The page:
Brandon Warnke, a UCEC journeyman line worker, mentoring Tayden Wells a summer intern.
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Reliability? The Silver Bullet is Skilled Workers

May 21, 2024
Union County Electric Cooperative has been making improvements to help their customers, and a big key has been making sure their workers are as skilled as possible when they enter their team.

An unprecedented 52.4% of Union County Electric Cooperative's entire system is underground. Recently we have converted another 19 miles of overhead to underground and added an additional 12 miles of new distribution underground. For a small Rural Electric Cooperative, this is great progress. The upgrades have greatly improved reliability and reduced the number of outages. Over the next several years, they will increase the number of underground miles as we slowly, but steadily replace an aging overhead system. Undergrounding these lines has also reduced the risk of public contacts from storms and farm equipment. The goal has been to improve reliability and mitigate hazards as much as possible.

UCEC has also upgraded its metering system to an AMI system. Previously, line workers were reading meters for 3-4 days a month or the customers had to read their own meter and submit the reading monthly. Metering is now automated, freeing up the Linecrew to do what they were trained for and making our operation more efficient.

The South Dakota Co-op has also started an in-house wiring department with a full-service certified electrician, an important service for members and non-members. That was greatly needed due to the shortage of electricians coming from nearby cities. The intention was not to take business from another electrician, but to provide a service for smaller jobs. Billing is at competitive and fair rates.

In response to the needs of customers, the Co-op also began selling and servicing Generac Home Standby Generators. Revenues from sales and service come primarily from customers in the surrounding region. As the workload increased, an apprentice electrician was added to the wiring department and a third one is planned for later this year.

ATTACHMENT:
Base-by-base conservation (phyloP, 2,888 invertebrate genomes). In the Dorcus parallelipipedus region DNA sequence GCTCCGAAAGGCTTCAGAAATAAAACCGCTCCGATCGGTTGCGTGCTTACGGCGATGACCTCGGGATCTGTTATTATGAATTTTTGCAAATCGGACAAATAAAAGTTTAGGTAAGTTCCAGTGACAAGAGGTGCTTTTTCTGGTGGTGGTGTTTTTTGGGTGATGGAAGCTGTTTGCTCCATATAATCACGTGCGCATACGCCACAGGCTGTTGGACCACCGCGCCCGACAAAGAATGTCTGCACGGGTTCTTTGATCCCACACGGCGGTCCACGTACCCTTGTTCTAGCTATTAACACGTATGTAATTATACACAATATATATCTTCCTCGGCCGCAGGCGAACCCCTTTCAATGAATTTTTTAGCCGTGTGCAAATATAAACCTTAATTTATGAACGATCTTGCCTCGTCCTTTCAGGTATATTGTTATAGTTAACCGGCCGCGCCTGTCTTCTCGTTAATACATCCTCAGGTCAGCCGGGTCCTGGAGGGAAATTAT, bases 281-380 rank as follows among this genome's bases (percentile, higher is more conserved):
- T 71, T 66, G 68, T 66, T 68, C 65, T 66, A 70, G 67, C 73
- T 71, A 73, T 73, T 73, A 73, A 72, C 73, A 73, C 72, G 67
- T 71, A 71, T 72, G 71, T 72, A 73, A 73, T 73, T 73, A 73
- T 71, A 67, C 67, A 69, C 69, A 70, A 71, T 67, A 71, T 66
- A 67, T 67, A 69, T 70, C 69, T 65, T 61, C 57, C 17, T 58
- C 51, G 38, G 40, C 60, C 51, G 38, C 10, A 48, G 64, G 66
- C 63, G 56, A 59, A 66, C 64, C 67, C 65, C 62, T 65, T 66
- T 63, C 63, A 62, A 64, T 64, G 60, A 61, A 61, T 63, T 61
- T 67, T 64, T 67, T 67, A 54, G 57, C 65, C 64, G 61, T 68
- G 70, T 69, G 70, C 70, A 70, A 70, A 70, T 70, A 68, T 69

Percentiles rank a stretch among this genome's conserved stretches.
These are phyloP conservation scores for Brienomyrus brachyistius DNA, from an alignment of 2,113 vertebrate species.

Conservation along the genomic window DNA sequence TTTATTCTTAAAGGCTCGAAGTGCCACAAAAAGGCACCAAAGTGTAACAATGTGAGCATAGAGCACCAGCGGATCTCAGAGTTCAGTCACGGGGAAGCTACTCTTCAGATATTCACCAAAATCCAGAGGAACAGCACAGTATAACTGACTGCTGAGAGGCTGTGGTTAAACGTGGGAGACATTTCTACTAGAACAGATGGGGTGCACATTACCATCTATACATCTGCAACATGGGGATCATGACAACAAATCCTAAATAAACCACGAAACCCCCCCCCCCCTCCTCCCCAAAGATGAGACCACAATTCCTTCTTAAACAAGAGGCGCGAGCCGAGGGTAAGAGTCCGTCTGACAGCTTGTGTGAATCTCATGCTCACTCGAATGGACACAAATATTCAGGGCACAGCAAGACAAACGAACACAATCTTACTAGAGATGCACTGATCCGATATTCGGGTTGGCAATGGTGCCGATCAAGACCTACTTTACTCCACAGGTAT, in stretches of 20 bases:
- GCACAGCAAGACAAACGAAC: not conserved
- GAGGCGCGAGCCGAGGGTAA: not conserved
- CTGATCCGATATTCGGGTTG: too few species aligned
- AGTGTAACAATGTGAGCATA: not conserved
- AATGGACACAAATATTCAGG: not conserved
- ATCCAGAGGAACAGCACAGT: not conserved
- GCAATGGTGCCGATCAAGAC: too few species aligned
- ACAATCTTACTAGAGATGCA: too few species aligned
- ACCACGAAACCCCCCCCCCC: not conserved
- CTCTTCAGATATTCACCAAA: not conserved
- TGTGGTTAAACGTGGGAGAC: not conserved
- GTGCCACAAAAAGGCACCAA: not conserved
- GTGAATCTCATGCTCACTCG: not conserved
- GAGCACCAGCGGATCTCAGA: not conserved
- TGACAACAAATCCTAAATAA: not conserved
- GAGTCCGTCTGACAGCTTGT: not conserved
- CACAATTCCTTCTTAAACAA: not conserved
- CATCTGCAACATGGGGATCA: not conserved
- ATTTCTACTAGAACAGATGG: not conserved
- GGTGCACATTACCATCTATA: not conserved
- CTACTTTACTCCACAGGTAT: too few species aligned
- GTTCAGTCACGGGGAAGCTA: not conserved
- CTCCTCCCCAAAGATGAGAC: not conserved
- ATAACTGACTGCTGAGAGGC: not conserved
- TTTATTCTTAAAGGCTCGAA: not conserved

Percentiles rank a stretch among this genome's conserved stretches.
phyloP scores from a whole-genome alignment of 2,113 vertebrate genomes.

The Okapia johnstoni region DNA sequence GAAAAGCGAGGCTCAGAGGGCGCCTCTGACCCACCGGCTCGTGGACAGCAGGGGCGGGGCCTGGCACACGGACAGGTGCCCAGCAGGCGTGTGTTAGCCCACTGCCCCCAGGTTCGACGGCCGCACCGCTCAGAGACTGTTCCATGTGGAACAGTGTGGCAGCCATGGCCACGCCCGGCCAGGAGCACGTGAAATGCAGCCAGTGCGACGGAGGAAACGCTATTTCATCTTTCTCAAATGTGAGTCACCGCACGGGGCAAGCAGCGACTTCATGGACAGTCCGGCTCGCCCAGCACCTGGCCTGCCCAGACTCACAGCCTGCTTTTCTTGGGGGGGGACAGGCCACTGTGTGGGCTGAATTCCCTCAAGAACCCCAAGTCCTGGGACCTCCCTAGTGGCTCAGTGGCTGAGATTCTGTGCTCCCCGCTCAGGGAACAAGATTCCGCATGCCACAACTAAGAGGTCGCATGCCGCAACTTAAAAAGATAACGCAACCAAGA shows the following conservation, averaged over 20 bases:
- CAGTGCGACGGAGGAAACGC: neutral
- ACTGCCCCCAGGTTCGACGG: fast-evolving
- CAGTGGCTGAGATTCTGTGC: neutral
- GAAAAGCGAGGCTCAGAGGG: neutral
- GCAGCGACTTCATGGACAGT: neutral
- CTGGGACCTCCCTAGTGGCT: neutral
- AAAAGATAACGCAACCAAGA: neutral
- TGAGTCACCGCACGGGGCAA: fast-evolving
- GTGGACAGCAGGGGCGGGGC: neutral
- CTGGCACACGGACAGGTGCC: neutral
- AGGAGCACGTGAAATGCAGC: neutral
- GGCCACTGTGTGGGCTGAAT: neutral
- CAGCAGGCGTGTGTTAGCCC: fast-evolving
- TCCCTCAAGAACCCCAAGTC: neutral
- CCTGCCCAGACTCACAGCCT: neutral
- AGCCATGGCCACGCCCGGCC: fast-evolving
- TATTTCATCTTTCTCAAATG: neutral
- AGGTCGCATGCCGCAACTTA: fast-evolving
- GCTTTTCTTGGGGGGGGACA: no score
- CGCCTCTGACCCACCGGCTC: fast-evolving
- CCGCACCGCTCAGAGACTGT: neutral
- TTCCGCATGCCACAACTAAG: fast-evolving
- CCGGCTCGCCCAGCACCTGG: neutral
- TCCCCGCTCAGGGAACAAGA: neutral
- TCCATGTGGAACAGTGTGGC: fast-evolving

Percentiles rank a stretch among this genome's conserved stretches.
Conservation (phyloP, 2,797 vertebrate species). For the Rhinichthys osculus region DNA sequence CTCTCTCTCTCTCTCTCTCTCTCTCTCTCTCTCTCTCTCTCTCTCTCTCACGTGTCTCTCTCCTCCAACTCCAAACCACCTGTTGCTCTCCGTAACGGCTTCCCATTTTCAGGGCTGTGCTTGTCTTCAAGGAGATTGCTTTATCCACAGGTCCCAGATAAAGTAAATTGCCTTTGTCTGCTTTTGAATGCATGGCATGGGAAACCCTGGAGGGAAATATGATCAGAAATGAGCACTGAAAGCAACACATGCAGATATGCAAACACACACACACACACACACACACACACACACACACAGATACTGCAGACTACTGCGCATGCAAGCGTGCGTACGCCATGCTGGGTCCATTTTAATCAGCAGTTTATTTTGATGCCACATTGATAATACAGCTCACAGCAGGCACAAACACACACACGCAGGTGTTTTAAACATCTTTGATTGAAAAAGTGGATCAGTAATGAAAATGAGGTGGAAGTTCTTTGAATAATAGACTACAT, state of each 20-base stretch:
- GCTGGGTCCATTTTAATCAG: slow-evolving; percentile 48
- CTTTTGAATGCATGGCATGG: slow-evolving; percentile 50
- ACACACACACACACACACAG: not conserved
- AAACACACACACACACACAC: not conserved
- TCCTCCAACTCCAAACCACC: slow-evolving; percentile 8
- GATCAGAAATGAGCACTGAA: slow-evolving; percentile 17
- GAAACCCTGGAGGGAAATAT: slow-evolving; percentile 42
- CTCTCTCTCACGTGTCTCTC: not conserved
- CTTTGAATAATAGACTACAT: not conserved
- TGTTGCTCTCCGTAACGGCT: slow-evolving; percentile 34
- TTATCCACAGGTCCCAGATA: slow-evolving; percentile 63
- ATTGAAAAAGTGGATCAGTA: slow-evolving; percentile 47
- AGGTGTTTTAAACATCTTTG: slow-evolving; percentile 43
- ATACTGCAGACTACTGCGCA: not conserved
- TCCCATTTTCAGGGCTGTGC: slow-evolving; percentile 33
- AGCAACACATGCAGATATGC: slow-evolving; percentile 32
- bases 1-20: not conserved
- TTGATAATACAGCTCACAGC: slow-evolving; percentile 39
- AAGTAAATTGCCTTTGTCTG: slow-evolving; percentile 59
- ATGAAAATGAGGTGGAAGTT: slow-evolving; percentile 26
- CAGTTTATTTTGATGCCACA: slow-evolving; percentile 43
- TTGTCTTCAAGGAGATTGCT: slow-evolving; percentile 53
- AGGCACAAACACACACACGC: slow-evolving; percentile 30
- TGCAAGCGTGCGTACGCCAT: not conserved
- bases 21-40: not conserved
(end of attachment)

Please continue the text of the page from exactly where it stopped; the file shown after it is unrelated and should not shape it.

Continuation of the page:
Late last year, the Co-op added an electric vehicle and charging station to their fleet. The 2023 Tesla Model Y is utilized by staff to attend meetings and training, saving the Co-op approximately $5,000 per year in fuel costs. But it was purchased in part to allow employees to learn about the technology so they could answer questions that they were receiving from members.

This year, a grant application has been submitted to install a solar array and standby battery system at the headquarters. Again, this is a saving to the Co-op, but the Board of Directors felt it is just as important from an educational standpoint. As our generation portfolio continues to diversify, their members are exploring this technology and looking to us for answers. Their employees want to learn more about this so they can educate our members.

So how did UCEC do all this?

The key is cultivating a skilled workforce. It all starts with the employees. Without employees who are engaged, willing to work together and having the ability to look to the future, UCEC couldn’t accomplish this. They encourage our employees to think outside of the box. The UCEC Board of Directors provides opportunities for the employees to continue learning from others. The more people that the employees can interact with, the more ideas they can come up with to solve problems. 

UCEC has a young staff right now, but there is a need for more people to enter the trades. Eventually, UCEC will need more employees and what better place to get them than right here at home. In 2023, UCEC began partnering with some area high schools to bring in interns who are interested in either being electricians or linemen. This has allowed them to understand the duties of being in these trades. Further, it has given UCEC some insight into these young people and helped build relationships with their potential future workforce. These are great career opportunities. If they are hardworking and have an eagerness to learn they can have a long, meaningful career with a Rural Electric Cooperative.

Brandon Warnke, a UCEC journeyman line worker, recently spent time mentoring our summer intern Tayden Wells (Fig 1-2). This fall, Tayden will be attending Mitchell Technical College (Mitchell, SD) for Power Line Construction & Maintenance.

Matt Klein has served as General Manager for Union County Electric Cooperative in Elk Point, South Dakota since 2015. He has over 20 years of experience in the utility industry and enjoys working with the members of the Cooperative to meet their energy-related needs.

About the Author

Matt Klein

Matt Klein is General Manager at Union County Electric Cooperative in Elk Point, South Dakota.

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